Using the Gifts of History to Promote Wellness
Every February, during Black History Month, we are reminded that most of us—regardless of color or culture—grew up with an incomplete view of American and European history. We were missing the perspectives of colonized peoples, enslaved Africans and their descendants, and the conquered original nations of this continent. When we lack these perspectives, we lack important information about powerful forces that have influenced the range of social, psychological, economic, and environmental circumstances—the social determinants of health—that have shaped the health and well-being of African Americans.
Why does this matter? It was philosopher George Santayana who warned us that forgetting the past would doom us to repeating it, and author William Faulkner who wrote that the past is not even past. In behavioral health, we see those words reflected every day in the lives of individuals, families, communities, organizations, and systems.
From counterproductive behavior patterns to intergenerational trauma, when we are called upon to help people heal the present, we often end up face-to-face with a wounded past.
When the people we serve summon up unexpected strengths, those strengths might reflect the resilient spirit born of their ancestors’ struggles.
And when we participate in community-level efforts to improve health and wellness for African Americans, we might meet the ghosts of earlier efforts, when authorities and “experts” failed to listen and missed opportunities to help transform history.
We need a perspective that can help us notice, understand, and address the many legacies of history. The African American Behavioral Health Center of Excellence has been developing a series of resources on: 1) history as it has affected the behavioral health of Black Americans and 2) ways in which we can use the gifts of history to promote health and wellness. Resources available for free download include the self-study and discussion guide, Healing History: Where History Meets Behavioral Health Equity for African Americans, and the first two chapters of the Healing History Web Page. Resources in the planning stages include the next two chapters of the Web Page, interactive web-based products, and a Healing History Learning Community.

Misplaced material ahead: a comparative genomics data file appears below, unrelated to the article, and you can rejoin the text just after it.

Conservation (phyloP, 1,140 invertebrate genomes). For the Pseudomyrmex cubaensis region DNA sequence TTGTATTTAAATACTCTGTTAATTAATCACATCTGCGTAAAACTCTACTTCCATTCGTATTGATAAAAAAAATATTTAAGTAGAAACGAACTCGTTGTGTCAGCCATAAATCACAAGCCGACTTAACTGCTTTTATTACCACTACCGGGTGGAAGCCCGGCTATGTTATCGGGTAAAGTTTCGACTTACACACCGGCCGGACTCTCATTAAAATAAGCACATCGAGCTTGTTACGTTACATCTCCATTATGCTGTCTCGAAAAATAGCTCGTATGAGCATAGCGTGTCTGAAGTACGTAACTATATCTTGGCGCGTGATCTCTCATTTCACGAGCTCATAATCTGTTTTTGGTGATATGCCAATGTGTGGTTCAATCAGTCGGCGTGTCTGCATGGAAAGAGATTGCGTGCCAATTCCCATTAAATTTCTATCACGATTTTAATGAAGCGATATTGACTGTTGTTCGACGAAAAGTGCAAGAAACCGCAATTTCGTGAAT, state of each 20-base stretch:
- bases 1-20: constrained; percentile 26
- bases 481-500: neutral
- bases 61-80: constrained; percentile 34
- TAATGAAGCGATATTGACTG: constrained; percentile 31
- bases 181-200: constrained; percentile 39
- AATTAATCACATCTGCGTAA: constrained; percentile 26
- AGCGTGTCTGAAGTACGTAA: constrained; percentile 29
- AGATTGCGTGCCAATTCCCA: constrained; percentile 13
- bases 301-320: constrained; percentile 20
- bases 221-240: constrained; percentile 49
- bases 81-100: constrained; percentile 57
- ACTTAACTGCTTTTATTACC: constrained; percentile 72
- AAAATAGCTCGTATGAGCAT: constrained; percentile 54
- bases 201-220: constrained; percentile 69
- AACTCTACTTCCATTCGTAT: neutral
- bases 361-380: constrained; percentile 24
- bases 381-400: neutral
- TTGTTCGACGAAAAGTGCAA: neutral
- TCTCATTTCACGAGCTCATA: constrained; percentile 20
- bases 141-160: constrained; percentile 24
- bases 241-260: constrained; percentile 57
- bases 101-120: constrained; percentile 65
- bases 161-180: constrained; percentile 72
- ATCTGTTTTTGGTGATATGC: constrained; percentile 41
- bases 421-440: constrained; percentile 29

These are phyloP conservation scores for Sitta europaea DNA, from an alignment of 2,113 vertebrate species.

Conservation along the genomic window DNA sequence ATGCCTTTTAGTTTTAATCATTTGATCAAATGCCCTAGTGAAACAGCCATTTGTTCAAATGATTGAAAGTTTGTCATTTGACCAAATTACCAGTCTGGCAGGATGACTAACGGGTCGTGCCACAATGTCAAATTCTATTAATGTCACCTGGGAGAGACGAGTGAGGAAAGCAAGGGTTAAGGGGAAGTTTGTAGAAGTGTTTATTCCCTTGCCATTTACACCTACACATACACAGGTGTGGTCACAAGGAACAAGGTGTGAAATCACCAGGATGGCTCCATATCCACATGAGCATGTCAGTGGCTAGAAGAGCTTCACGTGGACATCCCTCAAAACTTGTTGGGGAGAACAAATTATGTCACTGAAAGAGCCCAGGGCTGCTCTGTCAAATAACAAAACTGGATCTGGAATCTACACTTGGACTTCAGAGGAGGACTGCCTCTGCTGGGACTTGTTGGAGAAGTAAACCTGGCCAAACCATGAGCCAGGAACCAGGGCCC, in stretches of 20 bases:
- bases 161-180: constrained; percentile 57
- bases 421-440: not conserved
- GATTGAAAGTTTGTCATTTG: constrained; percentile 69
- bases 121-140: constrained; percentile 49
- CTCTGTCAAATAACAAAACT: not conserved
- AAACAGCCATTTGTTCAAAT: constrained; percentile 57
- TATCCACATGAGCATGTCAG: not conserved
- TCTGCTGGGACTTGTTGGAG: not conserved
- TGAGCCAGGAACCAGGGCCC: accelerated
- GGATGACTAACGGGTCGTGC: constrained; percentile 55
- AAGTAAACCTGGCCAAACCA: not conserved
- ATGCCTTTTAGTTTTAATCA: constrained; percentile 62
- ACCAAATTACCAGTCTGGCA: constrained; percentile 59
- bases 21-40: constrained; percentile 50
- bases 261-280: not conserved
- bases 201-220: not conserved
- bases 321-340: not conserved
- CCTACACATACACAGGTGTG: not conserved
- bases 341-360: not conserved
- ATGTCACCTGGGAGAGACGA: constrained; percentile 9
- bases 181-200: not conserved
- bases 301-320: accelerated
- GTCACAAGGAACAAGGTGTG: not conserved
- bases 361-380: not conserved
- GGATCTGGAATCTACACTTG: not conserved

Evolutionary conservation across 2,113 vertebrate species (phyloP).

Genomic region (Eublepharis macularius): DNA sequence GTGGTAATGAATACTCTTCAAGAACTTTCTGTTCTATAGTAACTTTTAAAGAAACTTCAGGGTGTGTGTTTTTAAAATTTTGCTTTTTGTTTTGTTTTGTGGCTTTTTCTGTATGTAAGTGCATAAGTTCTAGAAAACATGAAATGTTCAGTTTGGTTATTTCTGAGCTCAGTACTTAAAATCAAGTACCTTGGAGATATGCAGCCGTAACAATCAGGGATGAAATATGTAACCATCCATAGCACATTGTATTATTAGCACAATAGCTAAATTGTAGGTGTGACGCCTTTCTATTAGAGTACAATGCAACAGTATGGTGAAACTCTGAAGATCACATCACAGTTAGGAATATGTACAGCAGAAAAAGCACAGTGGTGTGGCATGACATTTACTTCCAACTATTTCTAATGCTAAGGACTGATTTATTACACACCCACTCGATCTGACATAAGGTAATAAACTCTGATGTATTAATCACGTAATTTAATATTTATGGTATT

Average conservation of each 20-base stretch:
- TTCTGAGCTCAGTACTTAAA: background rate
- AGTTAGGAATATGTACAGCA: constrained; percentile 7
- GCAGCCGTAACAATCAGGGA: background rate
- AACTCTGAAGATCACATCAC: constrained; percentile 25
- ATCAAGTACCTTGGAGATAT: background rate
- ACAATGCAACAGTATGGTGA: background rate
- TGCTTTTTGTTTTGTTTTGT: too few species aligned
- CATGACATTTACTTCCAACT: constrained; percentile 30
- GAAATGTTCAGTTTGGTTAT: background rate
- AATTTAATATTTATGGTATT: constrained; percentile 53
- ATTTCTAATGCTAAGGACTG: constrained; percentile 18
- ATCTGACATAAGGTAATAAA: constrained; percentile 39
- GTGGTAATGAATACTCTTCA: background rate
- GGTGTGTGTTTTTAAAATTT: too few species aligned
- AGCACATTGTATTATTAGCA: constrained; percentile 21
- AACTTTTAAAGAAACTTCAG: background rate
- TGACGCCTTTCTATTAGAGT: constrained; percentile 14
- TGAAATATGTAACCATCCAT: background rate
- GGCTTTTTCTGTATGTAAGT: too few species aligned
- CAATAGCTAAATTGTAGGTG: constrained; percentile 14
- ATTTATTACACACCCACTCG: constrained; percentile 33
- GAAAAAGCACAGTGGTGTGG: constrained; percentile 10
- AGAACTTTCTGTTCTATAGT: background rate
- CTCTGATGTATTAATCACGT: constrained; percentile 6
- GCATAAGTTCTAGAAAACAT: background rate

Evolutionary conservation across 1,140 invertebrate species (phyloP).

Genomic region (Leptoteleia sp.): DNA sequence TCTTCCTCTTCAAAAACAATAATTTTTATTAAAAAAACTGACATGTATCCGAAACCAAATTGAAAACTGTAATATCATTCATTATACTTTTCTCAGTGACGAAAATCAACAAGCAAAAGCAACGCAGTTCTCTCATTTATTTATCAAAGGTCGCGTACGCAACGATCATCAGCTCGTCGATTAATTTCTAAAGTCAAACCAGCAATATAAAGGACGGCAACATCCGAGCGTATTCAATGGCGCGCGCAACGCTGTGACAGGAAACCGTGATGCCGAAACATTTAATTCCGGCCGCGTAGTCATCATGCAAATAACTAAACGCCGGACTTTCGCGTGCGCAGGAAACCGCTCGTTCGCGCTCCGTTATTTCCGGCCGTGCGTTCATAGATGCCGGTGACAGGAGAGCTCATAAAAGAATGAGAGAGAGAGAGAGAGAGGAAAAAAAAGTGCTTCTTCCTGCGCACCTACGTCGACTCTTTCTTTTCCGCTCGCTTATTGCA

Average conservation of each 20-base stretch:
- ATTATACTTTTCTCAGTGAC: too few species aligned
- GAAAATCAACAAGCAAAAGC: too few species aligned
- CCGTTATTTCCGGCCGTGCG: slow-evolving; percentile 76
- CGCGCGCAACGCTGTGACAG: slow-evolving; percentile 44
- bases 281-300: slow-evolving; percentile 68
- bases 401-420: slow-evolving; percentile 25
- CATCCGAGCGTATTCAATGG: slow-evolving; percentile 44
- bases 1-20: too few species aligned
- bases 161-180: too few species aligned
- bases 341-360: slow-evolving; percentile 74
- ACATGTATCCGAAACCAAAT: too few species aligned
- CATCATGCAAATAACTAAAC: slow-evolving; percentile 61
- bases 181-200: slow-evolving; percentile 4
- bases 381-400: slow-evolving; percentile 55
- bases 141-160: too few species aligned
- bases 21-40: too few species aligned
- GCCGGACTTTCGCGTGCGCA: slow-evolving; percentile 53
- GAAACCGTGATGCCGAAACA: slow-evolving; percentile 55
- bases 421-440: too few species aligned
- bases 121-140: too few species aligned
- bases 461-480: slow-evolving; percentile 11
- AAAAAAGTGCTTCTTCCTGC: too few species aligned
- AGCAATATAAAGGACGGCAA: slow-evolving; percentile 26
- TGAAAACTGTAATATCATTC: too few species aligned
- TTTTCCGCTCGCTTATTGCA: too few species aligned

It is important—but not enough—for our field to affirm the importance of Black history and seek inspiration from our favorite Black leaders, authors, and historical figures. Until we know the depth and breadth of the trauma Black people have endured for the past 400 years, we have no idea how powerful the obstacles to health, safety, and stability might be. And until we see the past, present, and future strength, beauty, and brilliance of African American individuals, families, communities, and cultures, we cannot imagine the abundance of resources ready to mobilize for the health, well-being, and success of these resilient, purpose-driven communities.
Learn more about the African American Behavioral Health Center of Excellence by visiting their website.